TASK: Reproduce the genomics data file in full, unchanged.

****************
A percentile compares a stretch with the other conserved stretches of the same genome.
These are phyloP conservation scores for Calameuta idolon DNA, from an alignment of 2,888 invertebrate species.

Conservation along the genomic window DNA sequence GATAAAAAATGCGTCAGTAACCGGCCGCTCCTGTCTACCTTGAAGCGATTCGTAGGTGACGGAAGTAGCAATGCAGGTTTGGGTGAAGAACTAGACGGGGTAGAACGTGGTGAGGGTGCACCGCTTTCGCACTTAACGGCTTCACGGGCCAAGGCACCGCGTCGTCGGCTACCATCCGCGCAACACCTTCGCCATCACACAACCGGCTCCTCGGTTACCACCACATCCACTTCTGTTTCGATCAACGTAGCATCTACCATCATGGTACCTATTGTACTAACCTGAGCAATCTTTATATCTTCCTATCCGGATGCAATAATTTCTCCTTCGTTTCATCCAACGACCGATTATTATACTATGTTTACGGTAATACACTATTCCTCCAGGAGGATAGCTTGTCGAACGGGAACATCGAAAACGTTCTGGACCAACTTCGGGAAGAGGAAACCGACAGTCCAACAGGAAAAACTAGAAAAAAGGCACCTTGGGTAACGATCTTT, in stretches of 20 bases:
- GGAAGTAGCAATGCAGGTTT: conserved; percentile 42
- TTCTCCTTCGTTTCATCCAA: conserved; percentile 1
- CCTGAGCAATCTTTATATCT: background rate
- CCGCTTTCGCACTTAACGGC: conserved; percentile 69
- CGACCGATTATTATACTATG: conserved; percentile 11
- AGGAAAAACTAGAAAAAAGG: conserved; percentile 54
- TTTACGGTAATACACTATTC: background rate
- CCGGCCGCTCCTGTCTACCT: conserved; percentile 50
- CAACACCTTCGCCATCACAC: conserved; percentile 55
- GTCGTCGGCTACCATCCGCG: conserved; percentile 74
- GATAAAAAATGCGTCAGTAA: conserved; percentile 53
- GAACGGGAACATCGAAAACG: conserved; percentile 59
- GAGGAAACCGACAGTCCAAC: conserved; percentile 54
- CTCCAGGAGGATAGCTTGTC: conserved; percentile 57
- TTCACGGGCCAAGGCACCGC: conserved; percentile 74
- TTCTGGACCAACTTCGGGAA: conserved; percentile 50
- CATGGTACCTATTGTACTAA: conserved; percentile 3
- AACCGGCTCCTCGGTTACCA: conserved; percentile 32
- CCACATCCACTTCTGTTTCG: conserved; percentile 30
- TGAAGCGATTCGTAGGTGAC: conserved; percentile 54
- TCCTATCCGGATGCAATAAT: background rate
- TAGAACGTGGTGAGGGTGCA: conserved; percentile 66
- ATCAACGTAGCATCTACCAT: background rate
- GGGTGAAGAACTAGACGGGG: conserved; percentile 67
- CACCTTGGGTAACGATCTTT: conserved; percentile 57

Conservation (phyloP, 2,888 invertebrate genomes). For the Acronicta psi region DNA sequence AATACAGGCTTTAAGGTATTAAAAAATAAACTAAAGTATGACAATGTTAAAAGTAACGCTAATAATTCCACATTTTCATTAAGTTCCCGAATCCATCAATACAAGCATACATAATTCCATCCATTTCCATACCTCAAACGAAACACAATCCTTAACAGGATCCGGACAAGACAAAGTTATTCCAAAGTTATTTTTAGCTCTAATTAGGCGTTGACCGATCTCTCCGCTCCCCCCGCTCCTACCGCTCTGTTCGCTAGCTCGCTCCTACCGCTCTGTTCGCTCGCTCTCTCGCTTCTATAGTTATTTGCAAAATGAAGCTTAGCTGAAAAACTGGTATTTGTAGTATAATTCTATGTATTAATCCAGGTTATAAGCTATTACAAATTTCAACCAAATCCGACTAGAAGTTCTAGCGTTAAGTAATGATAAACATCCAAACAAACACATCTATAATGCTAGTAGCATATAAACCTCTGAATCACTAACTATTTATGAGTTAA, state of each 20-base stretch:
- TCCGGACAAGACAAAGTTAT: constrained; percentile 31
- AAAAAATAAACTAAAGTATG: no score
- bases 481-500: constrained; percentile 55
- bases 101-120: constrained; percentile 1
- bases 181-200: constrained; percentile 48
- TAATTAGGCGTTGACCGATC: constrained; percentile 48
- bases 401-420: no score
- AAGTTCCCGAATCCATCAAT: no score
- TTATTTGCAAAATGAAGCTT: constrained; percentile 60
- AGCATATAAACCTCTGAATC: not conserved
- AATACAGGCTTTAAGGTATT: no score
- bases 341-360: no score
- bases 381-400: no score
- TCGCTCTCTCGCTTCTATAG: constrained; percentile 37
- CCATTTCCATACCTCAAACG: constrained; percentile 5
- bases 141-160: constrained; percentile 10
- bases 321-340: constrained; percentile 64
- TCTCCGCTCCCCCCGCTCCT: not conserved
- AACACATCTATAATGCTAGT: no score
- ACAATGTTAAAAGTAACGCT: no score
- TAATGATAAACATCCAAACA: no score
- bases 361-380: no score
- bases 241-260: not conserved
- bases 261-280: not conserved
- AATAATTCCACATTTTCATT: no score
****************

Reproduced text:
A percentile compares a stretch with the other conserved stretches of the same genome.
These are phyloP conservation scores for Calameuta idolon DNA, from an alignment of 2,888 invertebrate species.

Conservation along the genomic window DNA sequence GATAAAAAATGCGTCAGTAACCGGCCGCTCCTGTCTACCTTGAAGCGATTCGTAGGTGACGGAAGTAGCAATGCAGGTTTGGGTGAAGAACTAGACGGGGTAGAACGTGGTGAGGGTGCACCGCTTTCGCACTTAACGGCTTCACGGGCCAAGGCACCGCGTCGTCGGCTACCATCCGCGCAACACCTTCGCCATCACACAACCGGCTCCTCGGTTACCACCACATCCACTTCTGTTTCGATCAACGTAGCATCTACCATCATGGTACCTATTGTACTAACCTGAGCAATCTTTATATCTTCCTATCCGGATGCAATAATTTCTCCTTCGTTTCATCCAACGACCGATTATTATACTATGTTTACGGTAATACACTATTCCTCCAGGAGGATAGCTTGTCGAACGGGAACATCGAAAACGTTCTGGACCAACTTCGGGAAGAGGAAACCGACAGTCCAACAGGAAAAACTAGAAAAAAGGCACCTTGGGTAACGATCTTT, in stretches of 20 bases:
- GGAAGTAGCAATGCAGGTTT: conserved; percentile 42
- TTCTCCTTCGTTTCATCCAA: conserved; percentile 1
- CCTGAGCAATCTTTATATCT: background rate
- CCGCTTTCGCACTTAACGGC: conserved; percentile 69
- CGACCGATTATTATACTATG: conserved; percentile 11
- AGGAAAAACTAGAAAAAAGG: conserved; percentile 54
- TTTACGGTAATACACTATTC: background rate
- CCGGCCGCTCCTGTCTACCT: conserved; percentile 50
- CAACACCTTCGCCATCACAC: conserved; percentile 55
- GTCGTCGGCTACCATCCGCG: conserved; percentile 74
- GATAAAAAATGCGTCAGTAA: conserved; percentile 53
- GAACGGGAACATCGAAAACG: conserved; percentile 59
- GAGGAAACCGACAGTCCAAC: conserved; percentile 54
- CTCCAGGAGGATAGCTTGTC: conserved; percentile 57
- TTCACGGGCCAAGGCACCGC: conserved; percentile 74
- TTCTGGACCAACTTCGGGAA: conserved; percentile 50
- CATGGTACCTATTGTACTAA: conserved; percentile 3
- AACCGGCTCCTCGGTTACCA: conserved; percentile 32
- CCACATCCACTTCTGTTTCG: conserved; percentile 30
- TGAAGCGATTCGTAGGTGAC: conserved; percentile 54
- TCCTATCCGGATGCAATAAT: background rate
- TAGAACGTGGTGAGGGTGCA: conserved; percentile 66
- ATCAACGTAGCATCTACCAT: background rate
- GGGTGAAGAACTAGACGGGG: conserved; percentile 67
- CACCTTGGGTAACGATCTTT: conserved; percentile 57

Conservation (phyloP, 2,888 invertebrate genomes). For the Acronicta psi region DNA sequence AATACAGGCTTTAAGGTATTAAAAAATAAACTAAAGTATGACAATGTTAAAAGTAACGCTAATAATTCCACATTTTCATTAAGTTCCCGAATCCATCAATACAAGCATACATAATTCCATCCATTTCCATACCTCAAACGAAACACAATCCTTAACAGGATCCGGACAAGACAAAGTTATTCCAAAGTTATTTTTAGCTCTAATTAGGCGTTGACCGATCTCTCCGCTCCCCCCGCTCCTACCGCTCTGTTCGCTAGCTCGCTCCTACCGCTCTGTTCGCTCGCTCTCTCGCTTCTATAGTTATTTGCAAAATGAAGCTTAGCTGAAAAACTGGTATTTGTAGTATAATTCTATGTATTAATCCAGGTTATAAGCTATTACAAATTTCAACCAAATCCGACTAGAAGTTCTAGCGTTAAGTAATGATAAACATCCAAACAAACACATCTATAATGCTAGTAGCATATAAACCTCTGAATCACTAACTATTTATGAGTTAA, state of each 20-base stretch:
- TCCGGACAAGACAAAGTTAT: constrained; percentile 31
- AAAAAATAAACTAAAGTATG: no score
- bases 481-500: constrained; percentile 55
- bases 101-120: constrained; percentile 1
- bases 181-200: constrained; percentile 48
- TAATTAGGCGTTGACCGATC: constrained; percentile 48
- bases 401-420: no score
- AAGTTCCCGAATCCATCAAT: no score
- TTATTTGCAAAATGAAGCTT: constrained; percentile 60
- AGCATATAAACCTCTGAATC: not conserved
- AATACAGGCTTTAAGGTATT: no score
- bases 341-360: no score
- bases 381-400: no score
- TCGCTCTCTCGCTTCTATAG: constrained; percentile 37
- CCATTTCCATACCTCAAACG: constrained; percentile 5
- bases 141-160: constrained; percentile 10
- bases 321-340: constrained; percentile 64
- TCTCCGCTCCCCCCGCTCCT: not conserved
- AACACATCTATAATGCTAGT: no score
- ACAATGTTAAAAGTAACGCT: no score
- TAATGATAAACATCCAAACA: no score
- bases 361-380: no score
- bases 241-260: not conserved
- bases 261-280: not conserved
- AATAATTCCACATTTTCATT: no score